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NRCS: Sound Grazing Practices Critical in Drought
South Dakota Ag Connection - 07/07/2021

While the rain that fell across South Dakota in varying amounts over the past weekend was welcome, it didn't change grazing recommendations from the USDA in a drought.

"We're suggesting ranchers think long-term in their grazing operations, and continue to rotate pastures to leave enough growth for their pastures to recover," says the USDA Natural Resources Conservation Service (NRCS) State Rangeland Management Specialist Emily Helms.

June 24's Drought Monitor Map showed nearly the entire state was abnormally dry with most of the state in a moderate or severe drought and about a dozen counties with severe drought. The latest South Dakota NRCS forage production map shows only 70% to 85% of normal production for much of the state.

Tanse Herrmann, South Dakota NRCS State Grazing Lands Soil Health Specialist, says ranchers are running out of grass in some situations, and face some tough decisions.

"There are still options, but grazing pastures short is a short-sighted option," Herrmann says. "You want to preserve the long-term sustainability and resilience of rangeland resources. Taking those pastures too short in a drought has detrimental effects for more than just next year--a lot of times we see effects two, three and four years later."

Beau Bendigo, his wife Susanne, and his father Larry, listened to that kind of advice years ago. The resilience they've built into land Larry and his wife have leased from the Cheyenne River Sioux Tribe in Ziebach County for more than 50 years is paying off now.

"It was dry in 2002, and we knew we had to do something different," Bendigo says. "We struggled again in 2006, and began making improvements. We knew there would be more drought."

"The big changes we made were splitting two big pastures into eight smaller pastures with cross fencing, and adding water tanks to every pasture so they could be rotated and rested," says Larry.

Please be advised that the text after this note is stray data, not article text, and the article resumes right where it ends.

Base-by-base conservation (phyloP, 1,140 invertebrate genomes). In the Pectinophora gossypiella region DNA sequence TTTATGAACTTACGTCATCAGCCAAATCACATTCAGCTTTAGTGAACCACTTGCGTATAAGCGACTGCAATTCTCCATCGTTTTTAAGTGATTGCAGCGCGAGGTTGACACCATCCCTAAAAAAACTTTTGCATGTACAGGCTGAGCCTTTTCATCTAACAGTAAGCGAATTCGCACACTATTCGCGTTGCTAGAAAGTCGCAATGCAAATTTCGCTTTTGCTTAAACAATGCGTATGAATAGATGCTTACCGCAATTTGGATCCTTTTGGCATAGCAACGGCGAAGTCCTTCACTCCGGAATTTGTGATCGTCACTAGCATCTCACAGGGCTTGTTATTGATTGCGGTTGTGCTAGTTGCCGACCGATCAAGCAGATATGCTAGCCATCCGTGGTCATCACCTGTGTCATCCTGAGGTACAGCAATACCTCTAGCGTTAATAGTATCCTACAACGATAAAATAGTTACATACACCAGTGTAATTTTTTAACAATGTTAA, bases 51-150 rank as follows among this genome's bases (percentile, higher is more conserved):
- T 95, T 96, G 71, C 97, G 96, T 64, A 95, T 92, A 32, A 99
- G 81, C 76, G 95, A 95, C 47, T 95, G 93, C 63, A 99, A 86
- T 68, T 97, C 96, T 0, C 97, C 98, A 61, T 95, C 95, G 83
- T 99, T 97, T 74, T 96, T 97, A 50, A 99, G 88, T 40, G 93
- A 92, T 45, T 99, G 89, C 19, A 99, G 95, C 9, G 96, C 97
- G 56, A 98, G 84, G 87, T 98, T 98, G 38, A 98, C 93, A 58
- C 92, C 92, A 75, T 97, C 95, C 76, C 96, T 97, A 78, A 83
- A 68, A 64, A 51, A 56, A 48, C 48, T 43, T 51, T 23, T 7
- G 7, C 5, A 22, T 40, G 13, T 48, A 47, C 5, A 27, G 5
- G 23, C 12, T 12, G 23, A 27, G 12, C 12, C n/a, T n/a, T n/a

"We get everything grazed this way," Beau says. "It's a night and day difference on even use of the grass."

Beau says the key to resilience is figuring out what works best on your own land. "Our land isn't suited to moving cattle every few days. But I figured if we could move cattle every 21 days, we could take half and leave half the forage. So we put the practices in place to do that."

"You have to be prepared," Beau adds. "We're short on moisture, but when you have old grass left, you get more water infiltration and more growth with a little moisture. We've got enough grass in our pastures and confidence in our system. It's working."

"We never overgrazed, even 20 years ago, and we don't overgraze now," Larry adds. "But now Beau can run more cattle on the same land." Beau says the carrying capacity has increased by 50 head, and there's enough grass for them even in this drought.

Helms and Herrmann say it's not too late to use drought management alternatives. They recommend ranchers who are running out of grass talk with an NRCS conservationist and choose a strategy that best fits their operation. Long term, they say, ranchers can build resilience to drought by rotationg and then resting pastures, giving plants time to recover and building healthier soils.

The NRCS offers an online Drought Tool at and other aids for drought planning, and direct assistance to producers across South Dakota. These include NRCS South Dakota Drought Resources at and the South Dakota Grasslands Coalition -- Mentor Network at

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